Part of the reason that Defense Secretary Leon Panetta fears that sequestration – the budget axe slated to chop another $500 billion or so out of the military over the coming decade if Congress can’t get its act together – is how each side is welded to its will-not-budge goals.
Of course, he was speaking of his former comrades on Capitol Hill, where Panetta served for nearly 20 years as a Democratic congressman from Monterey, California. But he might as well been talking about himself, and some of the powerful groups he’s taking on.
Panetta urged Congress not to reject “the modest changes we’ve proposed in TRICARE fees and copays for retirees,” referring to the Pentagon’s generous health-care plan for retirees (annual fee per family: $460, where they have remained since 1995). Battleland was thinking of that comment when he returned to his office following Panetta’s briefing and opened up an email from the National Association for Uniformed Services (NAUS) declaring:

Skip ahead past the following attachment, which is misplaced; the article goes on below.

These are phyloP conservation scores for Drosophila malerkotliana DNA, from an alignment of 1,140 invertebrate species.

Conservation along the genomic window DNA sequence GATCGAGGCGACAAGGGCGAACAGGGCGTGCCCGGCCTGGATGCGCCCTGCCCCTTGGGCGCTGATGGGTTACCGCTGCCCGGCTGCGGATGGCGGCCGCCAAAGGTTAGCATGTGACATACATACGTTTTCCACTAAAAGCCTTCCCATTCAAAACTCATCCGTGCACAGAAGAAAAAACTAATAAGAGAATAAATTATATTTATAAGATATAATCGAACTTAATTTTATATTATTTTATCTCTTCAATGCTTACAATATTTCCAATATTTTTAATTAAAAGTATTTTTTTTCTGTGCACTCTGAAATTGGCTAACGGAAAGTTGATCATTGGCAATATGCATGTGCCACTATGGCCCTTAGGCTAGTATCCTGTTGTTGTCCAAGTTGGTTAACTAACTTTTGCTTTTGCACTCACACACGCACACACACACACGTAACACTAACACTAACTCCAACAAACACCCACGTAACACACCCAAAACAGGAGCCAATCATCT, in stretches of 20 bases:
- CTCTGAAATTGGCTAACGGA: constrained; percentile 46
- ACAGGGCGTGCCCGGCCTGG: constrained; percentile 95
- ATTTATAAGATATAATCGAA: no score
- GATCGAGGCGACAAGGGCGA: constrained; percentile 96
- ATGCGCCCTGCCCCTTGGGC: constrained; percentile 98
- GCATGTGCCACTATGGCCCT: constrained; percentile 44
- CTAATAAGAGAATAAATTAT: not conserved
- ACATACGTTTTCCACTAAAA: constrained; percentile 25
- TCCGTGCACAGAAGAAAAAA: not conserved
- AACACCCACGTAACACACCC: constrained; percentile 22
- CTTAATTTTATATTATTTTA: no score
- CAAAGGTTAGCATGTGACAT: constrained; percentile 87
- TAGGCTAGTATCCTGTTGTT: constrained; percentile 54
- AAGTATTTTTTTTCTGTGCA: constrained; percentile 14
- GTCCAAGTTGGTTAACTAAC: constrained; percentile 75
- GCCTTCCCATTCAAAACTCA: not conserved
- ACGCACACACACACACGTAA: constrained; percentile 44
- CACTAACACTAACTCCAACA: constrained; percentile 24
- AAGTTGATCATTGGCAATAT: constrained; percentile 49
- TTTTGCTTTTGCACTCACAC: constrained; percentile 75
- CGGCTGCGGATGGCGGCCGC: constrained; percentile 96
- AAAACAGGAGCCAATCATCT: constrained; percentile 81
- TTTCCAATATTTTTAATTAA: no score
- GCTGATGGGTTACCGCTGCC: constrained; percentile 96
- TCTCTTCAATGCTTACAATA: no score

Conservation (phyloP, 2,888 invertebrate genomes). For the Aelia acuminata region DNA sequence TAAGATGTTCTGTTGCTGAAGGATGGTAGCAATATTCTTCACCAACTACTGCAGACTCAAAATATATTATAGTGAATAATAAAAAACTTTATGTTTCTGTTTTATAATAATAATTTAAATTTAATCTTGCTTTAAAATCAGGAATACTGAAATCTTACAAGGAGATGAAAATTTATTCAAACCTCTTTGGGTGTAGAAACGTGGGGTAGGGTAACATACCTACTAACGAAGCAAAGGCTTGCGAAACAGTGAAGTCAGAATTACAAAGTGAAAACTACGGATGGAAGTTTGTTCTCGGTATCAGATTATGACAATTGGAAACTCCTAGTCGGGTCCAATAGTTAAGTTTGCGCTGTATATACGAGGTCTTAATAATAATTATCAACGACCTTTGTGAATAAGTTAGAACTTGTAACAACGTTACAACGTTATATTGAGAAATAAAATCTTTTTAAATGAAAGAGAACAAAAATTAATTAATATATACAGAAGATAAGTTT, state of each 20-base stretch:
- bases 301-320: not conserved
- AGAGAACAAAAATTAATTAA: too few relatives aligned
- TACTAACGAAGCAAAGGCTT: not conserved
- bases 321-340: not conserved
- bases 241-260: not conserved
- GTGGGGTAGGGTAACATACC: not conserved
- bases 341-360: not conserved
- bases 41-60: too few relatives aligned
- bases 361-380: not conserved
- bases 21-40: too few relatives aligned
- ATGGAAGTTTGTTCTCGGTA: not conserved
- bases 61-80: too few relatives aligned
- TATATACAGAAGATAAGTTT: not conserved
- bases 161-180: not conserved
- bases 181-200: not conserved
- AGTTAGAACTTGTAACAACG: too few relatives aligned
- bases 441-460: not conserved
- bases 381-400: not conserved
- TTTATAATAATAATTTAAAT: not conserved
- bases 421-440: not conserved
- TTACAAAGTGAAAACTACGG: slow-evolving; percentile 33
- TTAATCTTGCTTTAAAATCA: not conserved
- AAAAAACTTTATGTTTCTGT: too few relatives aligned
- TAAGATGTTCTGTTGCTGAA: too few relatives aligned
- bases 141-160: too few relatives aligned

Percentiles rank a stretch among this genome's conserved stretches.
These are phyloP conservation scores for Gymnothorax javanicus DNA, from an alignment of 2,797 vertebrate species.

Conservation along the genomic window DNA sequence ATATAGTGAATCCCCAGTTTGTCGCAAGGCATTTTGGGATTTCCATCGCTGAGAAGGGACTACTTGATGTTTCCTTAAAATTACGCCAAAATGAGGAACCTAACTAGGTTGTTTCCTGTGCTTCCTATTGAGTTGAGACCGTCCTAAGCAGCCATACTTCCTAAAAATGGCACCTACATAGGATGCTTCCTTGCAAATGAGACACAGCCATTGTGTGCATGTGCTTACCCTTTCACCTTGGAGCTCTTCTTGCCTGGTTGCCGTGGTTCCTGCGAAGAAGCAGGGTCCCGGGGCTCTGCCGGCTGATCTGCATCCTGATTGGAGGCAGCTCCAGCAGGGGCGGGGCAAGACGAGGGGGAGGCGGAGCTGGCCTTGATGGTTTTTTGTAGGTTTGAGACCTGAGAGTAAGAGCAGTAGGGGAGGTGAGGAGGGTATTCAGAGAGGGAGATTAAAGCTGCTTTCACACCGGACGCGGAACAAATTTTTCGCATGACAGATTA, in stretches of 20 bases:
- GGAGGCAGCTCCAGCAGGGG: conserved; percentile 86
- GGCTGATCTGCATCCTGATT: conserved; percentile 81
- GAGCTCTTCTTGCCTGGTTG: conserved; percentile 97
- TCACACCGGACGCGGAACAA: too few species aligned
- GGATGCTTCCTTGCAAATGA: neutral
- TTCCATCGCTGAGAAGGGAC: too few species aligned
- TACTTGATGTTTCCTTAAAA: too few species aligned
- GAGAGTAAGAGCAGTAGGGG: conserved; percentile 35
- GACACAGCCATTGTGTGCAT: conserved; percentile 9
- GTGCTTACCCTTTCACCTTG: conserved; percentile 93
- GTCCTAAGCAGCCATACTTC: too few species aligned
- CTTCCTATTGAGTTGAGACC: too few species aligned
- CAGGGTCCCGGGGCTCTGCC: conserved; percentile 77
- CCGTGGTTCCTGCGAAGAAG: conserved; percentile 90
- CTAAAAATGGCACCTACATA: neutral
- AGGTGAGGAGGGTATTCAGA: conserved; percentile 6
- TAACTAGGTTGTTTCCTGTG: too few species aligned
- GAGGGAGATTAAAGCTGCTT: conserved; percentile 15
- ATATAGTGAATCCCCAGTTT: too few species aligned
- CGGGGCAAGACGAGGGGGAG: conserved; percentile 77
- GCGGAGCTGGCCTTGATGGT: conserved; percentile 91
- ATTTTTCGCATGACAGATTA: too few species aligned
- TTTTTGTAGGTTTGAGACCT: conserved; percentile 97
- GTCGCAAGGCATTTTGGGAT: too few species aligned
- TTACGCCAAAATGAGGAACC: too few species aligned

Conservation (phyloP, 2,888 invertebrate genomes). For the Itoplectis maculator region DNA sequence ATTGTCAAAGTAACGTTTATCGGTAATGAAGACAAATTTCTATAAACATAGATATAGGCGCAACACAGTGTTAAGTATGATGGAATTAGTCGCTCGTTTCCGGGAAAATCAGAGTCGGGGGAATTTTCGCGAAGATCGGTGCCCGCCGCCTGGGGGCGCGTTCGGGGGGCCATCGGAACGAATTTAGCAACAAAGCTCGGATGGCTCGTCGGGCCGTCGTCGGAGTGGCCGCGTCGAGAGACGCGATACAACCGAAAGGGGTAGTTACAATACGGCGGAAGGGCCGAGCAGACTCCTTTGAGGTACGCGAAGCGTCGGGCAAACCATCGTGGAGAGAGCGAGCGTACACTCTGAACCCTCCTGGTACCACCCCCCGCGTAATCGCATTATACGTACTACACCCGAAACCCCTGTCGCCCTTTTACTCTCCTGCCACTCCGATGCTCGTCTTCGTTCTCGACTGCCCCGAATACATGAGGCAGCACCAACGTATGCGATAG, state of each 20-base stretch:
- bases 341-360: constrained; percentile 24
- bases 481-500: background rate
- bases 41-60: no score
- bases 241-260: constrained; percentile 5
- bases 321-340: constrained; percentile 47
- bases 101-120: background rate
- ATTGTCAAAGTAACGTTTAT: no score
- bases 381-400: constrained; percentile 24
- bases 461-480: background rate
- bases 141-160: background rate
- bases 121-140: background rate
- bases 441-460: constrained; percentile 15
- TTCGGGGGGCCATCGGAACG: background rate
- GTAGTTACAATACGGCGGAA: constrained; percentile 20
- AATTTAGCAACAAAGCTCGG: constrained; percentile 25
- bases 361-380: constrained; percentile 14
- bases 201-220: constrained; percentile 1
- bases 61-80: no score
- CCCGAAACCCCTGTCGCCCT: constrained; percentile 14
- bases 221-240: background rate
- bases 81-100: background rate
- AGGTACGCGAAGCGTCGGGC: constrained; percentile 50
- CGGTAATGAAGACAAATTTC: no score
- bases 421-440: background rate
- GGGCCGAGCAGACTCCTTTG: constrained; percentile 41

National Military Association President Calls on Congress to Stop the War on TRICARE
Says the message:
It’s an outrage to hear DoD tell military retirees that the costs for promised benefits are squeezing out available resources for our national defense,” said retired Marine Lieutenant General Jack Klimp, NAUS President and CEO. “NAUS is compelled to protect those who served to protect us,” Klimp said. “After a career of defending our citizens and our freedom, these brave men and women should not have to fight to keep the nation’s side of its obligation.
“Compelled to demagogue” would be more like, General Klimp.